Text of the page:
If you analyze business data—and especially if you perform any kind of simulation—it's useful to know about the Poisson distribution. In this video, explore the characteristics of that distribution and learn you how to use it in Excel.
- [Instructor] If you analyze business data and especially if you perform any kind of simulation, it's useful to know about the Poisson distribution. In this movie, I will describe the characteristics of that distribution and also show you how to use it in Excel. My sample file is the Poisson workbook and you can find it in the chapter four folder of your exercise files collection. The Poisson distribution which is named after a French mathematician allows you to estimate the number of customers who will come into a store during a given time period such as a 10-minute segment.
You can also use it for other purposes such as the number of cars arriving at a tollbooth within a specific time frame. Again, it can be 10 minutes, every minute, and so on. The only parameter of the Poisson distribution that you need to know to do your calculations is the average time or the average number of occurrences. The mean that I have in cell B1 is three. So let's assume that means that in the three o'clock hour at a sandwich shop that approximately three customers will arrive within a 10 minute segment.
What I want to do is to calculate the probability of a specific number of customers coming in and then also the total probability which would be the cumulative probability of a specific number of customers or less. We'll start out by calculating the probability that we will see zero customers in our 10-minute segment. So in cell B3, I'll type an equal sign, and the function we'll use is Poisson.DIST.
Now I can input my arguments. The first is x and that is the number that we are inquiring about. That's zero, that's in cell A3 so I'll type that reference. And I will leave it as a relative reference so it will change when copied. Then a comma. The mean is in cell B1 so I'll type B1 and I will press F4 to make the reference absolute, unchanging. Then a comma. Now I indicate whether I want the cumulative probability that is a specific number or less or the specific probability also called the probability mass function.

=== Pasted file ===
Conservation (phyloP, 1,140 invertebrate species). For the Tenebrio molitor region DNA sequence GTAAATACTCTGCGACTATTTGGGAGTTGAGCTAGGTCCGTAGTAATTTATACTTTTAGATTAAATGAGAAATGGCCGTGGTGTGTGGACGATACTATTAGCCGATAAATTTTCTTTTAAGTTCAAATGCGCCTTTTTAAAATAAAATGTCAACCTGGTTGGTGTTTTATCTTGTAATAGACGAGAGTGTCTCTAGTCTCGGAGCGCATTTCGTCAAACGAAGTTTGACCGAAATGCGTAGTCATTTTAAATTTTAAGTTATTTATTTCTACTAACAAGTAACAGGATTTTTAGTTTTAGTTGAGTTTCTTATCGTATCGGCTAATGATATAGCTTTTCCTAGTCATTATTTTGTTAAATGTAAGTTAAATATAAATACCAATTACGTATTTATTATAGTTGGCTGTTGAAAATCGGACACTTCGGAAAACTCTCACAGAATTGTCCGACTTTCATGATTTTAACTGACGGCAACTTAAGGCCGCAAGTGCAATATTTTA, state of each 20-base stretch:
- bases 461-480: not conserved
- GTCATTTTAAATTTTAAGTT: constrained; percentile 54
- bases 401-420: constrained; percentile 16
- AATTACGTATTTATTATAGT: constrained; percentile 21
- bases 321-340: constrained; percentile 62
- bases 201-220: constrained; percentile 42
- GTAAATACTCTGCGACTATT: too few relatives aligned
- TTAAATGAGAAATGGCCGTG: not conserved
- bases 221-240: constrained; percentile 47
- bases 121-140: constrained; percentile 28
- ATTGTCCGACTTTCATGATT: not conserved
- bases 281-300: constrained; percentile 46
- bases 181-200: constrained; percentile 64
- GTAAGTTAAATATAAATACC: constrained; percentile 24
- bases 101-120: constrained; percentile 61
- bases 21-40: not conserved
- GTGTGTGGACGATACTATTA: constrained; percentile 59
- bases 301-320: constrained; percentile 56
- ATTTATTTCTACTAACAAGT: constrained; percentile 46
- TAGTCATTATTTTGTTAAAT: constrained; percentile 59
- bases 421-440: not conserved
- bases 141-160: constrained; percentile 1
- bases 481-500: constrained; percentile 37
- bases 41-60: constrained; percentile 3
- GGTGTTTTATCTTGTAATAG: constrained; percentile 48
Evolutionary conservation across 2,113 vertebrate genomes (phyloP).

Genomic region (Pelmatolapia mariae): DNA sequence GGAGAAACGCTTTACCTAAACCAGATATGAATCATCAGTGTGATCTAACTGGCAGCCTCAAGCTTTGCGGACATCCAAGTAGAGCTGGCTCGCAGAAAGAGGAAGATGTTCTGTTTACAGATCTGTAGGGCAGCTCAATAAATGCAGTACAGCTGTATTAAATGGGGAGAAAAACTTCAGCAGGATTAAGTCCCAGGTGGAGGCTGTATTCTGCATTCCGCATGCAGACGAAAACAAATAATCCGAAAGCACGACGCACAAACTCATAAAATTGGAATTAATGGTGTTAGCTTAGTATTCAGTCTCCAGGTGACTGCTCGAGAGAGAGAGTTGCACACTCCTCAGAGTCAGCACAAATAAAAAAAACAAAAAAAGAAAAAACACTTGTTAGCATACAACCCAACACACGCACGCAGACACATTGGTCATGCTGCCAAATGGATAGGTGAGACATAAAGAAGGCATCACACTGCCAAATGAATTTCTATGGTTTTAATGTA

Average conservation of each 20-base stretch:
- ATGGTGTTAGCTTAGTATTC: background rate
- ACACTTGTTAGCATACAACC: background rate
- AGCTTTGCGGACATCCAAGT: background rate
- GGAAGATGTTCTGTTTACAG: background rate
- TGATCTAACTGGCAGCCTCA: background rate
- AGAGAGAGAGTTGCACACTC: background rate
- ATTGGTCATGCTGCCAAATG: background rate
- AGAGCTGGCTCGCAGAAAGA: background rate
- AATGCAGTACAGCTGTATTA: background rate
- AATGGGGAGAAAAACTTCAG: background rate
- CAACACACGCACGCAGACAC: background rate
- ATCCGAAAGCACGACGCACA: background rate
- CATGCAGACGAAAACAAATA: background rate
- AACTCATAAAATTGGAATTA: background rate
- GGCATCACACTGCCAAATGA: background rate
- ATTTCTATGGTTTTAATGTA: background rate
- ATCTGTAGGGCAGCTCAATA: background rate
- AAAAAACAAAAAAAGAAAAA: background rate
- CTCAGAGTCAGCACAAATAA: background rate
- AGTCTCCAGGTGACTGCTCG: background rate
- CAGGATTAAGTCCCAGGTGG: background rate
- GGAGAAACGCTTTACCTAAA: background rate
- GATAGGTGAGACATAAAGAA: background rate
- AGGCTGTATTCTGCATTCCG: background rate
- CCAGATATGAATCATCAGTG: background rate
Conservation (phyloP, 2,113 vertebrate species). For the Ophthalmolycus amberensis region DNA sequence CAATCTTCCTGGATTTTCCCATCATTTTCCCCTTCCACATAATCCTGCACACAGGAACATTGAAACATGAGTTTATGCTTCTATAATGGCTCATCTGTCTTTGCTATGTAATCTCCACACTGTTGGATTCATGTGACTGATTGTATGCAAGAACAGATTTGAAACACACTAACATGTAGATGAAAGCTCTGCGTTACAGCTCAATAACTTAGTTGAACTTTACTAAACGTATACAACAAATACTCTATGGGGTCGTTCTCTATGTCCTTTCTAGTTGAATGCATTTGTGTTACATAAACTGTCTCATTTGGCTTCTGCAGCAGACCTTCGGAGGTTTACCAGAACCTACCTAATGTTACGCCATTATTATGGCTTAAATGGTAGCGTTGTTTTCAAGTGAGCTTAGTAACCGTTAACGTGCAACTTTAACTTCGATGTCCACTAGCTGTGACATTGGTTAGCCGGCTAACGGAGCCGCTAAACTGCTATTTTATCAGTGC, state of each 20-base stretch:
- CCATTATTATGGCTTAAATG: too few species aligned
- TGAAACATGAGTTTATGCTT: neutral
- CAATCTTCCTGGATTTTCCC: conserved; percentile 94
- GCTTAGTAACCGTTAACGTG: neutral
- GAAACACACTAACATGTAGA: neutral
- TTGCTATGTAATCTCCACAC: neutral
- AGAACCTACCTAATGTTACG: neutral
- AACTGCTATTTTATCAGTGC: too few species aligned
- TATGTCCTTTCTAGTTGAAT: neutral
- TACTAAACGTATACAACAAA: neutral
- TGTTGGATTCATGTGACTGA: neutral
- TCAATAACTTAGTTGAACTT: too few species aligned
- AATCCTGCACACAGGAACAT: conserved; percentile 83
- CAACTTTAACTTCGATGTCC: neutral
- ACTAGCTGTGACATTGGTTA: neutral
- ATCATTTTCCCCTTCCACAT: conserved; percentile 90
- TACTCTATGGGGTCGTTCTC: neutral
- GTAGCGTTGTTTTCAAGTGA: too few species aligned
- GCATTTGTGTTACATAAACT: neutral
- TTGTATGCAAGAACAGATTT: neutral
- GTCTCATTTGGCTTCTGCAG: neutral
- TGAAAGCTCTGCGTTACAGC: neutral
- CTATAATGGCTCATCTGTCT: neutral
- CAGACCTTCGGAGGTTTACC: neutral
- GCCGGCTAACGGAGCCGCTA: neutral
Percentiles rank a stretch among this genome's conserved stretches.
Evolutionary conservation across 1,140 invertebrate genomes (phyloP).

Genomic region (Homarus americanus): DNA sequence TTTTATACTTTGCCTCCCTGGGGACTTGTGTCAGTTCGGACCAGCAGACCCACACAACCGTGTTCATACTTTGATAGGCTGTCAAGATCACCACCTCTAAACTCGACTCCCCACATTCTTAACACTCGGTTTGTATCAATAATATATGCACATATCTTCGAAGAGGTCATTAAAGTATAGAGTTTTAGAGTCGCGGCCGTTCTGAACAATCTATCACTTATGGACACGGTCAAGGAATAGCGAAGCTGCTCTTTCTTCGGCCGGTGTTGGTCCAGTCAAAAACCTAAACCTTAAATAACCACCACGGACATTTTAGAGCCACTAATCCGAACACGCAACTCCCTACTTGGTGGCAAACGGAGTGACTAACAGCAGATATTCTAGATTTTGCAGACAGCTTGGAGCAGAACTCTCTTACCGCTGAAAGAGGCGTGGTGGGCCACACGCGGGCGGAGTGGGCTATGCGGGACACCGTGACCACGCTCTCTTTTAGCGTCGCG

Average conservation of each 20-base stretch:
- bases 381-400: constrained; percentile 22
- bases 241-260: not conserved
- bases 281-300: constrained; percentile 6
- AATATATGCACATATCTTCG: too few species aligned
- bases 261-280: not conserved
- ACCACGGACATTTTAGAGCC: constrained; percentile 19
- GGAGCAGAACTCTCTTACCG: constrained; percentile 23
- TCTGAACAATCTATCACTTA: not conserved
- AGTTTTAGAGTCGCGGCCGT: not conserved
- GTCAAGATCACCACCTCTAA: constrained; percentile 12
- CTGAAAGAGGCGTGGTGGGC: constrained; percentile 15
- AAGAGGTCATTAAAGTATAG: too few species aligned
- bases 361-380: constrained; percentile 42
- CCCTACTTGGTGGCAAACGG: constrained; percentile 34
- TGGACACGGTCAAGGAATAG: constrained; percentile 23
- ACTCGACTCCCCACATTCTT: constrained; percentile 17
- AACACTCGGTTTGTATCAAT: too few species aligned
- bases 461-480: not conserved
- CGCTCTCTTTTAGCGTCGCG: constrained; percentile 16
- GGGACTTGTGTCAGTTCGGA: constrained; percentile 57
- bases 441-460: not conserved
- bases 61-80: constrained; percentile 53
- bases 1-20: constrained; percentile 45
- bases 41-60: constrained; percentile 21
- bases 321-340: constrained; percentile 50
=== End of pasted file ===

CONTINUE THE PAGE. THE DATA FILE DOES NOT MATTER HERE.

For this formula, I want the specific probability so I will highlight false, press tab. Type a right parentheses and enter. And I see that the probability is right at 5%, just under. To copy my formula down, I can click cell B3 and double click the Fill handle. I know my mouse pointer's in the right place when it changes to a black crosshair. Double click and we get the specific probabilities and you can see the probability of getting 12 customers is extremely small, almost zero.
Now we can do the same thing for the total or cumulative probability. The formula will be almost exactly the same. The only difference is that we'll set the last argument to true. So in cell C3, I'll type an equal sign, POISSON.DIST, the value's in A3, comma. The mean is still in B1 so I'll type B1 then press F4 to make it absolute, comma, and then make sure true for the cumulative probability. Distribution is highlighted, press tab.
Right parentheses and enter. And when I do, I see a value that is very similar to the value in B3. It is actually the same value. It's just rounded to one less place to the right of the decimal because column C is narrower than column B. They are actually the same value. Now as before I can double click the Fill handle, this time at the bottom right corner of cell c3 and fill in the values. So you see that we have about a 5% probability of getting zero customers.
20% approximately of getting zero or one. 42% of up to two. 64.7% of up to three, and so on. The Poisson distribution is extremely useful. If you perform simulations and you need to know the number of arrivals within a specific period of time, this is what you'll use.
- Distinguish between the mean, median, and mode.
- Describe the relationship between variance and standard deviation.
- Identify a nondirectional hypothesis.
- Point out the difference between COVARIANCE.P and COVARIANCE.S.
- Explain correlation.
- Analyze Bayes’ rule.